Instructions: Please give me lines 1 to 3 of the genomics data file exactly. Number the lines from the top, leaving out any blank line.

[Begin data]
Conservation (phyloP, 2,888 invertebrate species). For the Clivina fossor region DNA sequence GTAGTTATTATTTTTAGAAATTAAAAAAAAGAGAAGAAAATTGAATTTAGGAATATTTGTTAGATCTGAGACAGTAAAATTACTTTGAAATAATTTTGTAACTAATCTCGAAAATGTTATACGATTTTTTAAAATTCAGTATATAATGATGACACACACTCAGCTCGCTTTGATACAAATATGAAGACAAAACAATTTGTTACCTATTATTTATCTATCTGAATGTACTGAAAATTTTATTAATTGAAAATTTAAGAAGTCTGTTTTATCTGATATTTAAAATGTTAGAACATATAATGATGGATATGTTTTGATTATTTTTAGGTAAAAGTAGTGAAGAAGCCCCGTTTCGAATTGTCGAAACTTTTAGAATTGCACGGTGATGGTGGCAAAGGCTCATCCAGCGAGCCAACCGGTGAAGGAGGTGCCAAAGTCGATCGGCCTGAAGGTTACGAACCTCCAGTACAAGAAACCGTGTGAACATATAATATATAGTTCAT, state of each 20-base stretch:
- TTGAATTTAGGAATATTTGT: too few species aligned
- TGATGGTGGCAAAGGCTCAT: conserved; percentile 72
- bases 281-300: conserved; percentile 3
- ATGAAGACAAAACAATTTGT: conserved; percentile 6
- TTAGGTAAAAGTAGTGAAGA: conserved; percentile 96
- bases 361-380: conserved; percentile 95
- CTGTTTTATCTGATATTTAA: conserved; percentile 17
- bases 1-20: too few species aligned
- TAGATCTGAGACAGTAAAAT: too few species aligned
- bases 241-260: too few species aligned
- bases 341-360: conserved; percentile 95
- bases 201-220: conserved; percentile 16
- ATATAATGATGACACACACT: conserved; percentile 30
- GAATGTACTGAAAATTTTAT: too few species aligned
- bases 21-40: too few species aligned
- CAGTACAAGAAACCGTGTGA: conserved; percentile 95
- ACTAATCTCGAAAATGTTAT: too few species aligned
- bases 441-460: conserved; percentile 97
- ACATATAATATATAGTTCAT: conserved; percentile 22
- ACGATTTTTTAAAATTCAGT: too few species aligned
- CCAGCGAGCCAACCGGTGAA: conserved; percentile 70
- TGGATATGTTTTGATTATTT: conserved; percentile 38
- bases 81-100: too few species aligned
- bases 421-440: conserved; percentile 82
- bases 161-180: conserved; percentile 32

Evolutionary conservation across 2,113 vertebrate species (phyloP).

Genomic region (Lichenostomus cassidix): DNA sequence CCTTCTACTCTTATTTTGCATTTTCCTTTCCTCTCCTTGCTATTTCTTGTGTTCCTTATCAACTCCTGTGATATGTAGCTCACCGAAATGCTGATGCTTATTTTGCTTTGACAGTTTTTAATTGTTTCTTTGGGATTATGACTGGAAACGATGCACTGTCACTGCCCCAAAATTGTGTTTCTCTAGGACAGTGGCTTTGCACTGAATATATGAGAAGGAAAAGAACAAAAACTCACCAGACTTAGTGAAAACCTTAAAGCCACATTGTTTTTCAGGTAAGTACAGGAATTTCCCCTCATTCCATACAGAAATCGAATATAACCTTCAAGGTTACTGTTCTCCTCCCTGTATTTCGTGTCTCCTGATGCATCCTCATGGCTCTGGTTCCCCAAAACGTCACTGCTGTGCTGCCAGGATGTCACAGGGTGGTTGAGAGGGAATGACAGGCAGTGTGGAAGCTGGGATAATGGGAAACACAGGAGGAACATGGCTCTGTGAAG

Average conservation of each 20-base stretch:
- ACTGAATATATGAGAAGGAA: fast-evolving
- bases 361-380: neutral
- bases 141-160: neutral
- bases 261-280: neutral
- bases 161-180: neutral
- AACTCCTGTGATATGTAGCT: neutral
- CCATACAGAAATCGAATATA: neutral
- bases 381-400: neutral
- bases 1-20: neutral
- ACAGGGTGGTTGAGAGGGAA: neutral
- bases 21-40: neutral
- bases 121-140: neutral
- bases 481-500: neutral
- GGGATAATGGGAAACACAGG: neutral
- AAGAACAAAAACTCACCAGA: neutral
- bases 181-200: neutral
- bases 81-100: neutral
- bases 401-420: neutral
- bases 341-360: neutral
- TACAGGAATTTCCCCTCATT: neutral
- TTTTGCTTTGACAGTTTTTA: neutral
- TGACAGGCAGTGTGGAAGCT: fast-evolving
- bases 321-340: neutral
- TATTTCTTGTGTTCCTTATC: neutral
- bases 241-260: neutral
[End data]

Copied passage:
Conservation (phyloP, 2,888 invertebrate species). For the Clivina fossor region DNA sequence GTAGTTATTATTTTTAGAAATTAAAAAAAAGAGAAGAAAATTGAATTTAGGAATATTTGTTAGATCTGAGACAGTAAAATTACTTTGAAATAATTTTGTAACTAATCTCGAAAATGTTATACGATTTTTTAAAATTCAGTATATAATGATGACACACACTCAGCTCGCTTTGATACAAATATGAAGACAAAACAATTTGTTACCTATTATTTATCTATCTGAATGTACTGAAAATTTTATTAATTGAAAATTTAAGAAGTCTGTTTTATCTGATATTTAAAATGTTAGAACATATAATGATGGATATGTTTTGATTATTTTTAGGTAAAAGTAGTGAAGAAGCCCCGTTTCGAATTGTCGAAACTTTTAGAATTGCACGGTGATGGTGGCAAAGGCTCATCCAGCGAGCCAACCGGTGAAGGAGGTGCCAAAGTCGATCGGCCTGAAGGTTACGAACCTCCAGTACAAGAAACCGTGTGAACATATAATATATAGTTCAT, state of each 20-base stretch:
- TTGAATTTAGGAATATTTGT: too few species aligned
- TGATGGTGGCAAAGGCTCAT: conserved; percentile 72